Conflicting emotions wrestle one another when I finish reading a good story. I can’t honestly deny a whiff of bereavement. No longer will I see and hear the people I have come to know and more important, to care about. They will be gone. But it feels so good to push back from the table when a good meal ends, satisfied. Nourished. Francis Bacon once said, “Some books are to be tasted, others to be swallowed, and some few to be chewed and digested.”
Last night in bed, I arrived at the last page of “Light on Snow,” an absorbing tale by the gifted writer Anita Shreve, and of course, I felt sad to say goodbye to it, but what a great meal. Nourishing. Satisfying. Good writing does that.
More than many authors whose good writing have fed my imagination, Ursula Hegi invariably serves me a great meal. But there are so many others, so many favorites. And it’s not only fiction that draws me in. Biographies and non-fiction can be wonderful, too, particularly when they shed light on a person or subject I care deeply about: classical music, the Holocaust, journalism.
Last week Betsy and I descended on Flyleaf Books, an inviting, wonderful independent bookstore in Chapel Hill that was offering a three-day sale for members. Clutching gift cards bestowed on us at Christmas by family members, we browsed the stacks, books new and gently used and returned home lugging a grocery bag full of tempting material that should take care of our reading urges for several weeks, months maybe. Our spirits soared.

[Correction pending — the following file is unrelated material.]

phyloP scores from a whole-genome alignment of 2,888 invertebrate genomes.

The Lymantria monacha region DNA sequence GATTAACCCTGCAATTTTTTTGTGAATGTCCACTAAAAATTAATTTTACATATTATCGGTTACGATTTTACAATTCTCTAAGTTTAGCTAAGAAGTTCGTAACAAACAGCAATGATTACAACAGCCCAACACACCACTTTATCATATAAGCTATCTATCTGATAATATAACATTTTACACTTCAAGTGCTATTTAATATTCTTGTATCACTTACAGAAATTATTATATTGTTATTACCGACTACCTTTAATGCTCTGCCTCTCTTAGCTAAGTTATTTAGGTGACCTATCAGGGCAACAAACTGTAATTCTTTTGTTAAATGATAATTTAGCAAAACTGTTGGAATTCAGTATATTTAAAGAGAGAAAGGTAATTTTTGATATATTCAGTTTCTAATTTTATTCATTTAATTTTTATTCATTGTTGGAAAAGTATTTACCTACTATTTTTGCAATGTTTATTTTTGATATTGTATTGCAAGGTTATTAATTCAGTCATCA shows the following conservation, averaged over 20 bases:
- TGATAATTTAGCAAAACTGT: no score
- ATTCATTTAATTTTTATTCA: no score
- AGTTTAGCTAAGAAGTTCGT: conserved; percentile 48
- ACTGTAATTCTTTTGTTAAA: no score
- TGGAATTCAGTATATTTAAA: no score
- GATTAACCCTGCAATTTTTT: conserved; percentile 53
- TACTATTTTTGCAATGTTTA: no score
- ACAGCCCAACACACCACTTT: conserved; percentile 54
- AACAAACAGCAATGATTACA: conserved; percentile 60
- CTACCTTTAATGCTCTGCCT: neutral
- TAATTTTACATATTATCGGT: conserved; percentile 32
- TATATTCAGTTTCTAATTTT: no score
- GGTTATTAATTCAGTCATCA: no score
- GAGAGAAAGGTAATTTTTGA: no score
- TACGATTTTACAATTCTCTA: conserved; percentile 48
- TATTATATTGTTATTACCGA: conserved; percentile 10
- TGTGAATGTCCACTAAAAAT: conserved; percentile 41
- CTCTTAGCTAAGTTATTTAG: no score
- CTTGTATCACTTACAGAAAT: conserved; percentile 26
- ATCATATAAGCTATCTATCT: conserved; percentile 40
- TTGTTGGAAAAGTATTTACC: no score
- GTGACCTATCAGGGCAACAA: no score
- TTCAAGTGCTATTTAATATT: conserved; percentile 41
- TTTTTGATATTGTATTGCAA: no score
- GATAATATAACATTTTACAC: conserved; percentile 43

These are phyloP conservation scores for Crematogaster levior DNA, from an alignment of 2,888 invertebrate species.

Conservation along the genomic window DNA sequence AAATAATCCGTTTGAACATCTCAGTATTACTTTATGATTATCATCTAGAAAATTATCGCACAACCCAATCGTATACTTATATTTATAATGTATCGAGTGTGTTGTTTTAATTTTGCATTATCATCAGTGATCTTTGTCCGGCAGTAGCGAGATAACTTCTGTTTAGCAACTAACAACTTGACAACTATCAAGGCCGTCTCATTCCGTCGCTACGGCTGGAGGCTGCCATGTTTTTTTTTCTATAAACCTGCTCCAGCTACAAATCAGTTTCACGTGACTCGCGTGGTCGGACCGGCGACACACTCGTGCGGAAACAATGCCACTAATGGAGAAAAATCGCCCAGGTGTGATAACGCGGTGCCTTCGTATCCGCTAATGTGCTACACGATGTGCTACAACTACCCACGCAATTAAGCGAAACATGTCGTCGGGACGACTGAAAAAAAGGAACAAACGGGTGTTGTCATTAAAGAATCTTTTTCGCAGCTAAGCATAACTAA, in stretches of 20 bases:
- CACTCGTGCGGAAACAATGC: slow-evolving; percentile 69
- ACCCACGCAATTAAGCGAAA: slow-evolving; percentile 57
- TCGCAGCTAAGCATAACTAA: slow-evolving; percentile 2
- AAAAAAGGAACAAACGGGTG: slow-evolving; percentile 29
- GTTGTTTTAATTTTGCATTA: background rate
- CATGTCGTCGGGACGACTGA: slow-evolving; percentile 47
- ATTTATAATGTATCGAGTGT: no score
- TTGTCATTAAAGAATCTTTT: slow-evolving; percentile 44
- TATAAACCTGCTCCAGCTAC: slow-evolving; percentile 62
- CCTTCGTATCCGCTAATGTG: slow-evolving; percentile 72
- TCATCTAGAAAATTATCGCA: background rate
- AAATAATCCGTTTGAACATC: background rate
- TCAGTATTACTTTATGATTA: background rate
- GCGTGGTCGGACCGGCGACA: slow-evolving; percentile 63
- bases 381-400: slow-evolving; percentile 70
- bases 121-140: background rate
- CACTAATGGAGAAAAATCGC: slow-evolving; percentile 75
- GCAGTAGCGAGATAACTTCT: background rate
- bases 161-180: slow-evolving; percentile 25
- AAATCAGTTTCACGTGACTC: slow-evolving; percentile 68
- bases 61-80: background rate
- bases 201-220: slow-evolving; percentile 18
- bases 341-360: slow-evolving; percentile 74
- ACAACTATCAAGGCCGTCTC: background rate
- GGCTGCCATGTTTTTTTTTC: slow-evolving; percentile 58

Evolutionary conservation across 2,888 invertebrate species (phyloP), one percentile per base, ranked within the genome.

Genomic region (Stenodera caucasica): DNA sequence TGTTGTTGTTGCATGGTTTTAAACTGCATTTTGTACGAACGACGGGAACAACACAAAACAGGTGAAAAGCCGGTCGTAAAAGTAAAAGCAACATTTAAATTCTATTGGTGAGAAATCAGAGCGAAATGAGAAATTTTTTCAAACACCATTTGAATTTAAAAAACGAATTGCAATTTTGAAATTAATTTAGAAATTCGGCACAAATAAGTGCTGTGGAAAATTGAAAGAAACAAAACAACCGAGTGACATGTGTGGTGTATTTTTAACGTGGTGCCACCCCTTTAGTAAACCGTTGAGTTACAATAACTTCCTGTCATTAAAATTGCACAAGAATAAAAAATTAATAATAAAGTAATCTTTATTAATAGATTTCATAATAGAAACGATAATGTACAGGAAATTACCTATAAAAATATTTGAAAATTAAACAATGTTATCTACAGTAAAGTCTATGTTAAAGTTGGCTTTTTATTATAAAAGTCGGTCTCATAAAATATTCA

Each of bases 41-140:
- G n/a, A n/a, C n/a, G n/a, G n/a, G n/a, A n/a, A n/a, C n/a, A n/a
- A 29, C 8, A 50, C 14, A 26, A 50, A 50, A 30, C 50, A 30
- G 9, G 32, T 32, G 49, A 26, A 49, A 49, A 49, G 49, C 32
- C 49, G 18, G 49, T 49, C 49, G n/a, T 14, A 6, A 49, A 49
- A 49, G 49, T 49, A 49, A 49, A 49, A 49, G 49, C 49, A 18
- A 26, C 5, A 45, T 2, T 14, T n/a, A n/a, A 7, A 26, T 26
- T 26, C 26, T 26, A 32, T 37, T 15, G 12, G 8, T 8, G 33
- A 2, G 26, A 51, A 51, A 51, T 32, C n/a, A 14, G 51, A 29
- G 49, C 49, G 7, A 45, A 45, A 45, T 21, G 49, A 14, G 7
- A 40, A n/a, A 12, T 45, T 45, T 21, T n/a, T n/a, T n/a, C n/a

We were read to as children, and we read to our children and grandchildren, all of whom now read for themselves. That’s how it begins. Parents, you have the power to enrich the lives of your children and grandchildren by replacing some of the time spent gazing into a small blue screen with reading time, reading together lovingly crafted stories. You will change their lives. You will nourish them, yourself, too.